Dear South Africa

The public is invited to offer comments and suggestions to help shape the proposed amendment to the Firearms Control Act.

Did you know you do not need a licence to legally operate a firearm in South Africa – should this be amended?

The present system of firearm licencing in South Africa suffers from numerous challenges and problems including a lack of transparency and vast discretionary powers granted to SAPS. The current system is vulnerable to corruption and power abuse undermining the very purpose it was designed to fulfil.

As such, a new system: Licence the Person, Register the Firearm is proposed. Please have your say below (personal details will not be made public).

26480 participants (closed 28 February 2021)

Dear South Africa

[CLOSED] Have your say – shape this proposed amendment.

    Do you feel the Firearm Control Act should be amended (view summary)?

    Do you support the proposed Licence the Person, Register the Firearm amendment (view summary)?

    OPTIONAL - are you a licenced firearm owner?


    Dear South Africa

    Did you know that you do not need a firearm licence to lawfully operate a firearm in South Africa? This is because the current Firearm Control Act licences the firearm, not the person.

    It would make far more sense to treat firearms the same way we treat cars. Once you have proven that you are fit and proper to own a vehicle, and demonstrate you can safely and responsibly operate it, you are issued a licence.

    Therefore you are the licence-holder, and the vehicles you own are registered to your name.

    This is the central premise to  License the Person, Register the Firearm – the proposed amendment presented here.

    The current system of firearm licencing is best explained as you being forced to have a separate drivers licence for every single vehicle you own.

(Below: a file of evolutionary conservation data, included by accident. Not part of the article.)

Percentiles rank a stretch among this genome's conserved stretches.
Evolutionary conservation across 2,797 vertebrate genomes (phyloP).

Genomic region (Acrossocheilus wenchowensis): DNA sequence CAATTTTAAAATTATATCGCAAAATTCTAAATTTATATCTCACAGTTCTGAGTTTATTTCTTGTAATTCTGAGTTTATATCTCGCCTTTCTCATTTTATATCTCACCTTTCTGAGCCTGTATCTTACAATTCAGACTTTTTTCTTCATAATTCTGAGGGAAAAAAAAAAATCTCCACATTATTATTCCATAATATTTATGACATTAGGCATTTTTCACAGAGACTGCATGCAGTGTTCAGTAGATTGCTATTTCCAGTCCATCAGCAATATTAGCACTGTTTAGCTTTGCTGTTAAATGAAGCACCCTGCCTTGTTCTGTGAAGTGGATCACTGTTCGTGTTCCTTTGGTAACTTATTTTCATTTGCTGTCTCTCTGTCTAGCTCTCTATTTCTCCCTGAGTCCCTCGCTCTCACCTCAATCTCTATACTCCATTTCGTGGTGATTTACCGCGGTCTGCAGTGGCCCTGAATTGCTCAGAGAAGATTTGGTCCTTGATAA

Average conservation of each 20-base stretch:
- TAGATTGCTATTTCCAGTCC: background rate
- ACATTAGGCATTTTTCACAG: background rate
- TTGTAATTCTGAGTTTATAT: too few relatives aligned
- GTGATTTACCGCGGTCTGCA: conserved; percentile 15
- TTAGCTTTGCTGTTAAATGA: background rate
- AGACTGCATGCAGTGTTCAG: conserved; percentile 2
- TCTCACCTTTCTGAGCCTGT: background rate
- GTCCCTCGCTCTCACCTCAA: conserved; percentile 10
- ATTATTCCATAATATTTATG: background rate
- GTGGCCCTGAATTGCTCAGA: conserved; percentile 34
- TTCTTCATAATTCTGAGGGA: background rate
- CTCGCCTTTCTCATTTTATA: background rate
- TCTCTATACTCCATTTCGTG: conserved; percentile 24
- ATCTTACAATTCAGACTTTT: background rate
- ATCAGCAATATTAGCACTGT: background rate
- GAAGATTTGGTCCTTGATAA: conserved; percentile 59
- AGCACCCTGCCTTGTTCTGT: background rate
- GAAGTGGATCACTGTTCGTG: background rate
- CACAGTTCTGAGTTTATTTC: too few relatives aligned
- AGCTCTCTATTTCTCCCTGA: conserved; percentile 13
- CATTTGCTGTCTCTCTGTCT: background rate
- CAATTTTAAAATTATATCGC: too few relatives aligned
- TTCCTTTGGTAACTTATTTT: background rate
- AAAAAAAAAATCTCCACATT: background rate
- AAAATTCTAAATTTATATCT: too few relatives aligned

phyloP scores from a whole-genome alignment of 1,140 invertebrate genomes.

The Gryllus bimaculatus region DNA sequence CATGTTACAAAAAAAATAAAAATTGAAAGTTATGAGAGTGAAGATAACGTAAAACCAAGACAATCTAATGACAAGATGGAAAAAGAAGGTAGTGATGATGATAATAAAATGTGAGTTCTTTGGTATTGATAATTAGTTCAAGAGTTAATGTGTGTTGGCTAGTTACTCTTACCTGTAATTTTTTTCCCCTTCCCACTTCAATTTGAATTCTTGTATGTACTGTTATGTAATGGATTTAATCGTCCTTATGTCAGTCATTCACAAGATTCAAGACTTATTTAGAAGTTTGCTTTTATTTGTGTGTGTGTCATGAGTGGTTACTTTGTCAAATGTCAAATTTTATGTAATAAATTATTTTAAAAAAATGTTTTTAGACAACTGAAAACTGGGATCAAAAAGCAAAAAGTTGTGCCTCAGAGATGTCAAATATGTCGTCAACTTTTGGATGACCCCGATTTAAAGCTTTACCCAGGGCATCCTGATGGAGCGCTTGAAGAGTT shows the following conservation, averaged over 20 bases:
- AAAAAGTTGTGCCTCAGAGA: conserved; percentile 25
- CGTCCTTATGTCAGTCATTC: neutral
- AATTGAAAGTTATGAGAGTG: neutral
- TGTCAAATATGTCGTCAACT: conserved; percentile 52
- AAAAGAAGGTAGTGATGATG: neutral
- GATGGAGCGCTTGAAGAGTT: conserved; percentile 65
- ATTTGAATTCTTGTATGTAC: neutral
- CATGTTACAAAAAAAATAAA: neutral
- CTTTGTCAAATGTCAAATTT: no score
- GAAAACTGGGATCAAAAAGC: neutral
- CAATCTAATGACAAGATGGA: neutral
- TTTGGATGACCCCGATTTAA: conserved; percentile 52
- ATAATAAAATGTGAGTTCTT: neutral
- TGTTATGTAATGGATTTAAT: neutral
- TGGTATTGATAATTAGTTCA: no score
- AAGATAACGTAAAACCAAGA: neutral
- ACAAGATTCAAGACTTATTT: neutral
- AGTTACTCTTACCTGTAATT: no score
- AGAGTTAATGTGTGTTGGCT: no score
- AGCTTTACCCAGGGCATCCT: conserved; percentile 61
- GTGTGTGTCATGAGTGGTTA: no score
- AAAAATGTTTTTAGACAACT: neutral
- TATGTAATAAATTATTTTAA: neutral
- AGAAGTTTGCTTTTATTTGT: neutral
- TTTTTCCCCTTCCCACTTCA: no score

Currently, you may operate any firearm anywhere where it is safe to do so, and for any lawful purpose, so long as you are under the direct supervision of the licenced firearm owner.

    There are many good reasons for this provision. For one, it would be absolutely impossible to legally instruct or train an ordinary member of the public in safe, responsible firearm ownership if it were illegal to do so. Think of it as teaching a friend or family member how to drive with your car.

    • Once an individual satisfies the legal requirements to be declared a Fit and Proper Person, they are issued a firearm licence.
    • Legal requirements to be declared a Fit and Proper Person are:
      • Declared competent pertaining to lawful, safe, and responsible firearm handling and ownership.
      • Comply with all relevant safe-keeping requirements as stipulated by the Act.
      • Have no relevant criminal record or debilitating psychiatric condition which renders them Unfit to Possess a firearm.
    • Much like the issuing of visas to enter South Africa, this function can be outsourced to a suitable independent body.
    • Licensing the person applies to both natural persons and juristic persons, such as security companies, parastatals, and other organisations that own firearms.

    Once a person is licensed, a secure Central Firearms Registry (CFR) account containing all their relevant personal information is opened on the electronic registry.

    • Any and all firearms owned by a person are placed on the electronic registry under their name, and all relevant information pertaining to the firearms are recorded.
    • The electronic registry must provide secure and encrypted real-time communication between the registry and authorised SAPS/CFR personnel and firearm dealerships.
    • The electronic registry must conform to all protection of personal information requirements and legislation, and incorporate biometric identity confirmation of persons authorised to access it, as well as licenced firearm owners.
    • The electronic registry must track all activity and enable ease of audit.

    The overwhelming majority of these amendments are entirely workable within the existing Firearms Control Act of 2000 framework, and do not require significant changes to the Act.


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